Written by Adam Bryce
There’s something about troubling times that bring out a heightened sense of creativity. The year 2020 has certainly been a troubled one (on so many levels) but it hasn’t stopped photographers releasing incredible new work from around the world.
We Are One Of The Same.
Released at London’s first digital fashion week a few weeks ago to celebrate Bianca Saunders’ new collection, the zine is a collaboration between Saunders, writer Jess Cole, photographer Joshua Woods and stylist Matt Holmes.
“We established a common ground through our shared realities of blackness, whilst drawing out the distinct differences in our lived experiences as black peoples’ in the UK and US. Liberating ourselves from the confines of corporate and client interference, the project is a fusion of freed and multi-disciplinary expressions.”
The timing of the release led the zine to become a sort of landmark for showcasing the incredible talent of black creatives in the fashion industry. Currently sold out, Woods has announced that a reprint isn’t far away. Phew.
Hi, Hello! is an ironic semi-literal/semi-metaphorical visual exploration into the absurdity of masculinity and the ways in which men and boys navigate through all of its notions.
This new, independent publication by London-based photographer Romain Duquesne features 50 pages of colour and black and white photography.
Beaten & Blown By The Wind.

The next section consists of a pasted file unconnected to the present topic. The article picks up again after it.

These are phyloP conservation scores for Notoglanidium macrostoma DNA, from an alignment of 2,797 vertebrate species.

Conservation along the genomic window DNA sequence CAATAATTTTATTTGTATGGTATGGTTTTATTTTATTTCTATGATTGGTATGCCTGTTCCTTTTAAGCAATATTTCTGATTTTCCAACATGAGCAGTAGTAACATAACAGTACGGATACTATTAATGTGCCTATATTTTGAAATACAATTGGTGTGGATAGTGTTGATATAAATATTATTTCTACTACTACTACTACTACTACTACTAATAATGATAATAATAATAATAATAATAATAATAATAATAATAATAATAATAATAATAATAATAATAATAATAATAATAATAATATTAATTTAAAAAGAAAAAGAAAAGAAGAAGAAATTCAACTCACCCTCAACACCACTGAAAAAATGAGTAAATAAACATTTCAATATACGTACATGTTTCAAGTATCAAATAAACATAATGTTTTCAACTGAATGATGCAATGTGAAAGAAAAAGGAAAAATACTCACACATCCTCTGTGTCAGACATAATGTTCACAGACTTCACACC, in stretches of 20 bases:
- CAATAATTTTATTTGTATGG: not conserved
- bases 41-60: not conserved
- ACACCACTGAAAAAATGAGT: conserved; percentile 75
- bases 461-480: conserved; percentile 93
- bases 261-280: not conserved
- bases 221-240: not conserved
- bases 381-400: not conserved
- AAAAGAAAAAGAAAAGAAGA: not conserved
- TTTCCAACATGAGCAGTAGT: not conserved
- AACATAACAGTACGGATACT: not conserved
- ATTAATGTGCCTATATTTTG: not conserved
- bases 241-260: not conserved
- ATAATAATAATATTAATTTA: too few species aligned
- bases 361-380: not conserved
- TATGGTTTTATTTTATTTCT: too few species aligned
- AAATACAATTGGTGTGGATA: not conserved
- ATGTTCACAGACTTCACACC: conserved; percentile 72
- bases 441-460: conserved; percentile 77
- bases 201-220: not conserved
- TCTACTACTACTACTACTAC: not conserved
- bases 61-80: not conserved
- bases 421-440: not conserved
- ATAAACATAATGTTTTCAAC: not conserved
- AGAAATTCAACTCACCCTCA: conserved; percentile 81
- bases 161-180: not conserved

Shot in Rome by photographer Bruce Gilden, Gucci’s latest art book contains a portfolio of street portraits and imagery of the Pre-Fall 2020 collection designed by Alessandro Michele.
This limited-edition tome is velvet bound hardcover collector’s piece with gold debossing and a coffee table must.
EY! Viva Tel Aviv.
From the famed editor of Candy and 137Fanzine, comes Luis Venegas’ latest edition of EY! (Electric Youth!), this time, with a focus and rare look at the youth of Israeli.
Photographed by Dafy Hagai and styled by Victoria Sekrier, it is sand and sun and sex and energy.
Jalebi, is a limited-edition photography tome, photographed by Laurence Ellis, that traces several strands of designer Priya Ahluwalia’s work and what it means to be a young, mixed-heritage person living in modern Britain.
Through photographs that move ‘back and forth between the imagined and real’, Ahluwalia explores the rich world of her roots, growing up regularly visiting Southall, Britain’s first Punjabi community. Each image weaves into the everyday lives of the people who pass through Ahluwalia’s eyes — representing the beauty of diversity and how immigration enriches lives and community.